Anxiety: Fear of the Unknown.
Updated: Apr 1, 2020
Anxious thinking is based on assuming the worst outcome; most often these thoughts starts off with two words “what if…”, and what comes after is our own interpretations. Mankind has never been comfortable with the unknown, not having all of the facts and not being able to fully understand what we don’t know is perceived as a threat. Someone once said “What we don’t understand, we fear. What we fear, we judge as evil. What we judge as evil, we attempt to control. And what we cannot control we attack.” In this case the attack is on ourselves; it comes in the form of anxiety and panic attacks. We lose control of our response to what we don't know because we allow ourselves to get caught up in our anxious “what if” thinking.
Humans are blessed with intelligence which allows us to be creative and imaginative. This blessing can also be a curse. When people don’t know all of the facts, they often use their imaginations to conclude what will happen. With anxiety, people imagine the worst possible outcome; these scenarios are vivid and very detailed. Almost like a dream that feels real. Unconsciously and quickly our imagination becomes our reality; this “reality” poses a threat. Our sympathetic nervous system (SNS) aka “the reacting brain” is responsible for the threat response. Often times anxiety is based on misinterpretations, missing information, and assumptions. These threats mobilize our bodies to react but because the threats aren't real we don't quite know what to do with the anxiety; leaving us to sit with our reaction without any outlet.
We must consider that if our anxiety is based on assumption; we not only assume and expect the worst from the situation but we assume and expect the worst from ourselves. In the worst case scenario we create, we imagine that we are not capable of taking on the challenge; this is self-doubt. We devote much of our time to negative self-criticism and self-doubt that it hardly occurs to us that we actually have the capacity to handle many of the situations we fear. This kind of thinking can be paralyzing causing people to avoid “the unknown”. When you break it down it seems silly, but an estimated 40 million Americans who suffer with anxiety engage in this kind of thinking on a daily basis.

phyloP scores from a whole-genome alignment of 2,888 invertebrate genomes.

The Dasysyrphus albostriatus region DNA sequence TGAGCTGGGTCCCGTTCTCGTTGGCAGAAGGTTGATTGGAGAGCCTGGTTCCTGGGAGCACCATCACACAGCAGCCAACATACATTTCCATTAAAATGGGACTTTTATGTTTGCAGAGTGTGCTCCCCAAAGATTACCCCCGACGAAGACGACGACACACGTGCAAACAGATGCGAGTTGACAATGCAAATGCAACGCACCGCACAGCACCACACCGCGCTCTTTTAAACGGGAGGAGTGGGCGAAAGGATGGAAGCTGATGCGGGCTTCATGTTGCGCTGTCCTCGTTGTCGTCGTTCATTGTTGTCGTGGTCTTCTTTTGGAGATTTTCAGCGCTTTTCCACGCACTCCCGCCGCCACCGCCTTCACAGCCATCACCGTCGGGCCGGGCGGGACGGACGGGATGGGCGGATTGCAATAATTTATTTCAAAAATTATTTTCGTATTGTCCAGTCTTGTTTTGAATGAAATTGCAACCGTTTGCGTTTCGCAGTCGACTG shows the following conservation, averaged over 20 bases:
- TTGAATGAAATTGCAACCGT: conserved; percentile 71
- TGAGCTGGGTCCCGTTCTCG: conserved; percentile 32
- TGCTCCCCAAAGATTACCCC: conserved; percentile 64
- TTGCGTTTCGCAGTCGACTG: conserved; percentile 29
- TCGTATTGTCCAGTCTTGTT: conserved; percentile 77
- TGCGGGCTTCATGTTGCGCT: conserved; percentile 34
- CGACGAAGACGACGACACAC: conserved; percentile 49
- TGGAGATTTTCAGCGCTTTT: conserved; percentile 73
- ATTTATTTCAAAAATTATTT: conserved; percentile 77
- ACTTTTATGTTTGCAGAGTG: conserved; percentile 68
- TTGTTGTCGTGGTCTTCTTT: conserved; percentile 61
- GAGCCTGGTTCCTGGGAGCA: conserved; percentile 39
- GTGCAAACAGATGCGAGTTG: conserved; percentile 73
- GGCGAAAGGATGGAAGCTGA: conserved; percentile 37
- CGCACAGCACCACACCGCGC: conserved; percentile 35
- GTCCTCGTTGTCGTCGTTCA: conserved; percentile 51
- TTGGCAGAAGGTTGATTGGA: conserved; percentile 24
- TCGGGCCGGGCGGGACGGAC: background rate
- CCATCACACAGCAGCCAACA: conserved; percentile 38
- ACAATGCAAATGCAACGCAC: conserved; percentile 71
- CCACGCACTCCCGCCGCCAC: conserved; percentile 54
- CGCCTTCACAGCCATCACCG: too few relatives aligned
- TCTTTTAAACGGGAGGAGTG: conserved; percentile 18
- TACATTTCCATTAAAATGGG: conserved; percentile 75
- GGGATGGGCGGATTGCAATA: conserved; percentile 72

Anxious thinking causes individuals to live their lives in fear. Avoidance is a common defense mechanism for most people but the reason it doesn’t work is because change is constant and almost guaranteed. Anxiety is a survival response meant to motivate people so they can plan for these changes. When faced with sudden changes or challenges, a person who avoids will feel too overwhelmed to adequately deal with it. Exposure therapy is an effective way to help individuals prepare and plan for changes, allowing people to better control the SNS response.
Gaining insight into negative thinking patterns is also an effective way to reduce anxiety. This can be achieved through mindfulness techniques and self-awareness exercises. Many thoughts run through our minds unchecked and unchallenged. What we think is based on our belief system which is so imbedded into our identity that it’s hard for us to consider other perspectives. There are many different ways of looking at a problem, and most of the time we are only looking at it from one angle. The first step to increasing self-awareness is to start paying attention to negative and unhelpful thoughts, and challenge them by looking at the facts vs. assumptions.